Growing consumer pressures driving sustainability in the nutrition industry

By Olivia Haslam

- Last updated on GMT

GettyImages - Sustainability Activists / Daniel de la Hoz
GettyImages - Sustainability Activists / Daniel de la Hoz

Related tags Sustainability consumer behavior Cocoa Herbal dietary supplements Agriculture Supply chain Supply chain management

Consumer and legislative pressures, and scarcity of ingredients will be the three main drivers for nutraceutical companies to become more sustainable, according to Monique van der Vijve, innovation manager at Solidaridad, the global sustainability organisation.

Speaking to NutraIngredients about current pressures on the industry, Van der Vijve notes the key drivers of sustainable practices in the nutraceuticals industry.

“Components which directly affect their business,” will be the key factors, she argues.

She explains that for a long time, and by many still, ‘sustainability’ is seen as a marketing opportunity. 

However, she states: “I think now with consumer pressure increasing, and also with legislative pressure increasing, it is putting pressure on brands to start looking at this differently."

New technologies

She points out the growing opportunities with new technologies, noting the opportunities for farmers to benefit from new upcycling tech to diversify their income streams and become entrepreneurs in this field.

She references the work of cocoa company Barry Callebaut​ which has been addressing food waste and offering more income opportunities to farmers, through their Cocoa Horizons Foundation​.

The company uses both the seed and fruit of cocoa beans, differing from mass production which tends to only use one or the other, discarding the rest. 

Solaridad announced its partnership with Informa Markets at Vitafoods this year. Heather Granato, vice president of partnerships and sustainability at Informa Markets, tells NutraIngredients there needs to be an incentive for change to benefit farmers.

“It’s not fair for the farmer to pick up all the costs of sustainable farming,” she argues, “so how do we help? How do we help make that transparent for consumers and brands to understand? It is probably going to take legislative change.”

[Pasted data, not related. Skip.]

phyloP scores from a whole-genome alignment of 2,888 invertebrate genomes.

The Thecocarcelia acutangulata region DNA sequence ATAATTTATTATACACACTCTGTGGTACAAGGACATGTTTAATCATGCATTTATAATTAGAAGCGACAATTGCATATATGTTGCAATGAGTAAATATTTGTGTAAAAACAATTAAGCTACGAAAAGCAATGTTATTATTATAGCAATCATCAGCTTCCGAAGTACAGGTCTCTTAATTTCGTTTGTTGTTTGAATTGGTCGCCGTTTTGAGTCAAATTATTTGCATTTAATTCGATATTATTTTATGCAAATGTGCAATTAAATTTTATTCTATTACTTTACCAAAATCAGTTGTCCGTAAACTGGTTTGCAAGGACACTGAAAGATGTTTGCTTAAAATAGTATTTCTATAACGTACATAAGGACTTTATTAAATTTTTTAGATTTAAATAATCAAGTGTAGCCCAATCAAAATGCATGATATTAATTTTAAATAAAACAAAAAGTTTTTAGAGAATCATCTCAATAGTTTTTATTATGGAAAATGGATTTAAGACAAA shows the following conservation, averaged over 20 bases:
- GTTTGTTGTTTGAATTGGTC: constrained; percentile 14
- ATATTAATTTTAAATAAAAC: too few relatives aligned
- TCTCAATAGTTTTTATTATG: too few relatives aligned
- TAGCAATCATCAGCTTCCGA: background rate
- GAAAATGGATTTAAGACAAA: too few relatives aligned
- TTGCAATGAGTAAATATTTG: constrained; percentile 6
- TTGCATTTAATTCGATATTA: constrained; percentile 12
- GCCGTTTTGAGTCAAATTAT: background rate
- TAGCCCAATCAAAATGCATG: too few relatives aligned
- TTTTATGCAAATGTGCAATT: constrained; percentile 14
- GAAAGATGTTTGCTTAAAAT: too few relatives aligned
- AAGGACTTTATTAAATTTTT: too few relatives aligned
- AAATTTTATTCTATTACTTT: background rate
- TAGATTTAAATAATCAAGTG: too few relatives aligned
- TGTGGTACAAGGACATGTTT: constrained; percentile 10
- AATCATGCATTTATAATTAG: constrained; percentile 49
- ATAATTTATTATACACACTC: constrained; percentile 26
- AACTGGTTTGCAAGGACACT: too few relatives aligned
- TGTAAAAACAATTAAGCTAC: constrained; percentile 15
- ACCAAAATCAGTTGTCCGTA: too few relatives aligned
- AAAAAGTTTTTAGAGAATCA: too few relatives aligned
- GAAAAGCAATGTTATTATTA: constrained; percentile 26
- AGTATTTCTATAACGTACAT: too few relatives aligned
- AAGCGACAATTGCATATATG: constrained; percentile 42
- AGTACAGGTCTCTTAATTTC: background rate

Legislative change

Granato argues a lot of change around sustainability will come from legislative pressure. 

“I think it's very challenging in free markets to expect that consumers and businesses are going to do the right thing just because it's the right thing to do.

“But when they see that it also has a business benefit then, then there are all in, and I think you see that with all types of issues.”

Granato made a comparison to the issue of gender equality in a workspace.

“If you look at the issue of gender equality, it takes legislative change to drive folks forward, but then they realise that they have better business outcomes when they have a more gender-diverse workforce,” she says.


Discussing the importance of transparency and storytelling in boosting consumer awareness, Granato adds: “This work in transparency not only makes work visible, but it also humanises it. 

“As we humanise the supply chain, we are ultimately going to make better decisions - It's a lot easier to make decisions about the ingredients you source and the price you pay when there's not a person at the other end of it.”

Van der Vijve notes the successful efforts of the Fairtrade movement to gain consumer interest, as well as brands like Gaia Herbs who utilise their herb traceability tool as part of their USP.

The tool allows consumers to input their products ‘Herb ID’ located on the packaging into a search option on Gaia Herbs​’ site, which provides certification of the batch having passed microbial testing, heavy metals testing, identity testing, pesticide testing, and strength testing. 

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